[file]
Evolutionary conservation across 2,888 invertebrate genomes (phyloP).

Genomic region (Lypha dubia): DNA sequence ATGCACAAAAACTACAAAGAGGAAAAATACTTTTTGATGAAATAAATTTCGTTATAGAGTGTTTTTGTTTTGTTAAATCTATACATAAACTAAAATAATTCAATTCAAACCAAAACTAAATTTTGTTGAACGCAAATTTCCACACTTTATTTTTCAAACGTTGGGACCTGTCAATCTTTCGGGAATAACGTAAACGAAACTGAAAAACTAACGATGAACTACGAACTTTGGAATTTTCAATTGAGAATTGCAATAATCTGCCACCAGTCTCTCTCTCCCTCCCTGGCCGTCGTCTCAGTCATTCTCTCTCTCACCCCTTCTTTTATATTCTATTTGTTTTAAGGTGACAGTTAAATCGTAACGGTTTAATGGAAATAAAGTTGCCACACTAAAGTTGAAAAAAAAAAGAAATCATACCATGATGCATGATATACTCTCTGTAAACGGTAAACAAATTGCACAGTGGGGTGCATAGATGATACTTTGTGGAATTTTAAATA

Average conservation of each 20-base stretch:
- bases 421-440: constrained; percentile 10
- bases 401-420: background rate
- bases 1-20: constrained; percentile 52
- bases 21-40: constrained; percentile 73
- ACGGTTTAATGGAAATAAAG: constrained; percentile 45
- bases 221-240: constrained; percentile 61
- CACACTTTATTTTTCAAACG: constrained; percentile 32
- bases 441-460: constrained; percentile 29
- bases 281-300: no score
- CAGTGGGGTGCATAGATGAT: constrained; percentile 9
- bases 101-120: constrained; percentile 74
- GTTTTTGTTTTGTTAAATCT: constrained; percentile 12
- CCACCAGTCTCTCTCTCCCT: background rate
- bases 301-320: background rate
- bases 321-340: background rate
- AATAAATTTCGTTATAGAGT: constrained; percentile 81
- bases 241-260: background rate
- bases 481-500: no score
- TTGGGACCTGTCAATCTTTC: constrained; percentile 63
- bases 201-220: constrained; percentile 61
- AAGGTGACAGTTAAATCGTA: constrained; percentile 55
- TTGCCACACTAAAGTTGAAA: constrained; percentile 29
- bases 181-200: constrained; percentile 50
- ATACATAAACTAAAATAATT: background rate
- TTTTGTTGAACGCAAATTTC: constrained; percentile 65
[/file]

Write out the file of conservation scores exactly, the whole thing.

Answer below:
Evolutionary conservation across 2,888 invertebrate genomes (phyloP).

Genomic region (Lypha dubia): DNA sequence ATGCACAAAAACTACAAAGAGGAAAAATACTTTTTGATGAAATAAATTTCGTTATAGAGTGTTTTTGTTTTGTTAAATCTATACATAAACTAAAATAATTCAATTCAAACCAAAACTAAATTTTGTTGAACGCAAATTTCCACACTTTATTTTTCAAACGTTGGGACCTGTCAATCTTTCGGGAATAACGTAAACGAAACTGAAAAACTAACGATGAACTACGAACTTTGGAATTTTCAATTGAGAATTGCAATAATCTGCCACCAGTCTCTCTCTCCCTCCCTGGCCGTCGTCTCAGTCATTCTCTCTCTCACCCCTTCTTTTATATTCTATTTGTTTTAAGGTGACAGTTAAATCGTAACGGTTTAATGGAAATAAAGTTGCCACACTAAAGTTGAAAAAAAAAAGAAATCATACCATGATGCATGATATACTCTCTGTAAACGGTAAACAAATTGCACAGTGGGGTGCATAGATGATACTTTGTGGAATTTTAAATA

Average conservation of each 20-base stretch:
- bases 421-440: constrained; percentile 10
- bases 401-420: background rate
- bases 1-20: constrained; percentile 52
- bases 21-40: constrained; percentile 73
- ACGGTTTAATGGAAATAAAG: constrained; percentile 45
- bases 221-240: constrained; percentile 61
- CACACTTTATTTTTCAAACG: constrained; percentile 32
- bases 441-460: constrained; percentile 29
- bases 281-300: no score
- CAGTGGGGTGCATAGATGAT: constrained; percentile 9
- bases 101-120: constrained; percentile 74
- GTTTTTGTTTTGTTAAATCT: constrained; percentile 12
- CCACCAGTCTCTCTCTCCCT: background rate
- bases 301-320: background rate
- bases 321-340: background rate
- AATAAATTTCGTTATAGAGT: constrained; percentile 81
- bases 241-260: background rate
- bases 481-500: no score
- TTGGGACCTGTCAATCTTTC: constrained; percentile 63
- bases 201-220: constrained; percentile 61
- AAGGTGACAGTTAAATCGTA: constrained; percentile 55
- TTGCCACACTAAAGTTGAAA: constrained; percentile 29
- bases 181-200: constrained; percentile 50
- ATACATAAACTAAAATAATT: background rate
- TTTTGTTGAACGCAAATTTC: constrained; percentile 65